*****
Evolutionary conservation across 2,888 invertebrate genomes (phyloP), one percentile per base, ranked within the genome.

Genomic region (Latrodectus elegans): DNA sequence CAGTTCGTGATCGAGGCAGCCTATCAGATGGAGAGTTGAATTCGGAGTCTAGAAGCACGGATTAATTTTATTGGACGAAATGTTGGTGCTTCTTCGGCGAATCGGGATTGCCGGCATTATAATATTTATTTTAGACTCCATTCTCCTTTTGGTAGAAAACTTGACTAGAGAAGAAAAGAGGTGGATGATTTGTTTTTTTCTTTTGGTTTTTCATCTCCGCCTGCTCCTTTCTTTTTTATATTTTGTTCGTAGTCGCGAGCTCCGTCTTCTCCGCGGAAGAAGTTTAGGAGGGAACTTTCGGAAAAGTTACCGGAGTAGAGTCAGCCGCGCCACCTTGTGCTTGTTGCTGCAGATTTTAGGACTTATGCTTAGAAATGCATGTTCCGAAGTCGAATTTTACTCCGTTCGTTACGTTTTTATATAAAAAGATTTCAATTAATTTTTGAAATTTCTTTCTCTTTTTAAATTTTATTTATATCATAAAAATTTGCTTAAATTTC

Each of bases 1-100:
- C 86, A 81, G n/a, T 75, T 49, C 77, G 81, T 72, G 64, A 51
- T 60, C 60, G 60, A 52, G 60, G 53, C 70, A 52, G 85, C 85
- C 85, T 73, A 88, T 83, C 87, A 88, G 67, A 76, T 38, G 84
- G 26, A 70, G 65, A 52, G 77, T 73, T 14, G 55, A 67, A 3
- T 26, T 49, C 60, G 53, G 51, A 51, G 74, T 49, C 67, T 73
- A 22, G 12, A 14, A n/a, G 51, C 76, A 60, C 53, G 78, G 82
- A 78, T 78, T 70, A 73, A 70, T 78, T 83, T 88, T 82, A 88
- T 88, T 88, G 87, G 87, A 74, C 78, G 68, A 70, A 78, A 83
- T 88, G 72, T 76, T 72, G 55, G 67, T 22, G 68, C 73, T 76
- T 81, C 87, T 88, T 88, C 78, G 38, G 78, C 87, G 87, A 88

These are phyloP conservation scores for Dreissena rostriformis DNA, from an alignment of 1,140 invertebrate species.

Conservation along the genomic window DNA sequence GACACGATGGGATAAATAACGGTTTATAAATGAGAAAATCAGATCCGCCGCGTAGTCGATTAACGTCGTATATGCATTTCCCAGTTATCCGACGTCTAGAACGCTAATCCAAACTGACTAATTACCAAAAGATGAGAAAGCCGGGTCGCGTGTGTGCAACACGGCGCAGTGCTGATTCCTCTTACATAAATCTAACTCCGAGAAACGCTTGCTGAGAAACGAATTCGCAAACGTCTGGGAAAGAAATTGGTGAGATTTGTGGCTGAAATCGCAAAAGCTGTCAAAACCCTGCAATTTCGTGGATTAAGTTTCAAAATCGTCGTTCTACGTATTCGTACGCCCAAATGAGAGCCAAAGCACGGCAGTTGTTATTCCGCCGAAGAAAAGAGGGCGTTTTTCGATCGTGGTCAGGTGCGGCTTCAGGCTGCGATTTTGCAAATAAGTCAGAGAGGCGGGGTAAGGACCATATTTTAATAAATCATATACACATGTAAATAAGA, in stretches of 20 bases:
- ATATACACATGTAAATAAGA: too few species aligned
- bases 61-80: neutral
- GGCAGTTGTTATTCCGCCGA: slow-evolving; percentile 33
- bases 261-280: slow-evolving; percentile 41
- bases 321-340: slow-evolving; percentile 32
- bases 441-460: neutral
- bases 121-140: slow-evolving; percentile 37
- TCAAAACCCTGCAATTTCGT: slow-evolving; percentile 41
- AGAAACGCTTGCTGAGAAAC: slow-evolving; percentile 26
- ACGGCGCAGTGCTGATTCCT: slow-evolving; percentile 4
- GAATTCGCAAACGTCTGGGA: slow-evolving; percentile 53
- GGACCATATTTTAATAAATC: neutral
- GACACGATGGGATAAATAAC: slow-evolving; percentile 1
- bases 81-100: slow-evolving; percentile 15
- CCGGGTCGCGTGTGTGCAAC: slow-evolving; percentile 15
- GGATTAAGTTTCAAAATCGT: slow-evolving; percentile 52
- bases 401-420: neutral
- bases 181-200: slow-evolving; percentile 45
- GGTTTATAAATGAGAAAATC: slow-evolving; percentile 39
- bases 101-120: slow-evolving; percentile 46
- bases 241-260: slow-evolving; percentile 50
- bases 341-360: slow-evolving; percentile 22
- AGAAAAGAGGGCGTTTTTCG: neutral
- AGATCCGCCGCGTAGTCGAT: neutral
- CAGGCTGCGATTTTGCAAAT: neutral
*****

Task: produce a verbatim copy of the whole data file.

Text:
Evolutionary conservation across 2,888 invertebrate genomes (phyloP), one percentile per base, ranked within the genome.

Genomic region (Latrodectus elegans): DNA sequence CAGTTCGTGATCGAGGCAGCCTATCAGATGGAGAGTTGAATTCGGAGTCTAGAAGCACGGATTAATTTTATTGGACGAAATGTTGGTGCTTCTTCGGCGAATCGGGATTGCCGGCATTATAATATTTATTTTAGACTCCATTCTCCTTTTGGTAGAAAACTTGACTAGAGAAGAAAAGAGGTGGATGATTTGTTTTTTTCTTTTGGTTTTTCATCTCCGCCTGCTCCTTTCTTTTTTATATTTTGTTCGTAGTCGCGAGCTCCGTCTTCTCCGCGGAAGAAGTTTAGGAGGGAACTTTCGGAAAAGTTACCGGAGTAGAGTCAGCCGCGCCACCTTGTGCTTGTTGCTGCAGATTTTAGGACTTATGCTTAGAAATGCATGTTCCGAAGTCGAATTTTACTCCGTTCGTTACGTTTTTATATAAAAAGATTTCAATTAATTTTTGAAATTTCTTTCTCTTTTTAAATTTTATTTATATCATAAAAATTTGCTTAAATTTC

Each of bases 1-100:
- C 86, A 81, G n/a, T 75, T 49, C 77, G 81, T 72, G 64, A 51
- T 60, C 60, G 60, A 52, G 60, G 53, C 70, A 52, G 85, C 85
- C 85, T 73, A 88, T 83, C 87, A 88, G 67, A 76, T 38, G 84
- G 26, A 70, G 65, A 52, G 77, T 73, T 14, G 55, A 67, A 3
- T 26, T 49, C 60, G 53, G 51, A 51, G 74, T 49, C 67, T 73
- A 22, G 12, A 14, A n/a, G 51, C 76, A 60, C 53, G 78, G 82
- A 78, T 78, T 70, A 73, A 70, T 78, T 83, T 88, T 82, A 88
- T 88, T 88, G 87, G 87, A 74, C 78, G 68, A 70, A 78, A 83
- T 88, G 72, T 76, T 72, G 55, G 67, T 22, G 68, C 73, T 76
- T 81, C 87, T 88, T 88, C 78, G 38, G 78, C 87, G 87, A 88

These are phyloP conservation scores for Dreissena rostriformis DNA, from an alignment of 1,140 invertebrate species.

Conservation along the genomic window DNA sequence GACACGATGGGATAAATAACGGTTTATAAATGAGAAAATCAGATCCGCCGCGTAGTCGATTAACGTCGTATATGCATTTCCCAGTTATCCGACGTCTAGAACGCTAATCCAAACTGACTAATTACCAAAAGATGAGAAAGCCGGGTCGCGTGTGTGCAACACGGCGCAGTGCTGATTCCTCTTACATAAATCTAACTCCGAGAAACGCTTGCTGAGAAACGAATTCGCAAACGTCTGGGAAAGAAATTGGTGAGATTTGTGGCTGAAATCGCAAAAGCTGTCAAAACCCTGCAATTTCGTGGATTAAGTTTCAAAATCGTCGTTCTACGTATTCGTACGCCCAAATGAGAGCCAAAGCACGGCAGTTGTTATTCCGCCGAAGAAAAGAGGGCGTTTTTCGATCGTGGTCAGGTGCGGCTTCAGGCTGCGATTTTGCAAATAAGTCAGAGAGGCGGGGTAAGGACCATATTTTAATAAATCATATACACATGTAAATAAGA, in stretches of 20 bases:
- ATATACACATGTAAATAAGA: too few species aligned
- bases 61-80: neutral
- GGCAGTTGTTATTCCGCCGA: slow-evolving; percentile 33
- bases 261-280: slow-evolving; percentile 41
- bases 321-340: slow-evolving; percentile 32
- bases 441-460: neutral
- bases 121-140: slow-evolving; percentile 37
- TCAAAACCCTGCAATTTCGT: slow-evolving; percentile 41
- AGAAACGCTTGCTGAGAAAC: slow-evolving; percentile 26
- ACGGCGCAGTGCTGATTCCT: slow-evolving; percentile 4
- GAATTCGCAAACGTCTGGGA: slow-evolving; percentile 53
- GGACCATATTTTAATAAATC: neutral
- GACACGATGGGATAAATAAC: slow-evolving; percentile 1
- bases 81-100: slow-evolving; percentile 15
- CCGGGTCGCGTGTGTGCAAC: slow-evolving; percentile 15
- GGATTAAGTTTCAAAATCGT: slow-evolving; percentile 52
- bases 401-420: neutral
- bases 181-200: slow-evolving; percentile 45
- GGTTTATAAATGAGAAAATC: slow-evolving; percentile 39
- bases 101-120: slow-evolving; percentile 46
- bases 241-260: slow-evolving; percentile 50
- bases 341-360: slow-evolving; percentile 22
- AGAAAAGAGGGCGTTTTTCG: neutral
- AGATCCGCCGCGTAGTCGAT: neutral
- CAGGCTGCGATTTTGCAAAT: neutral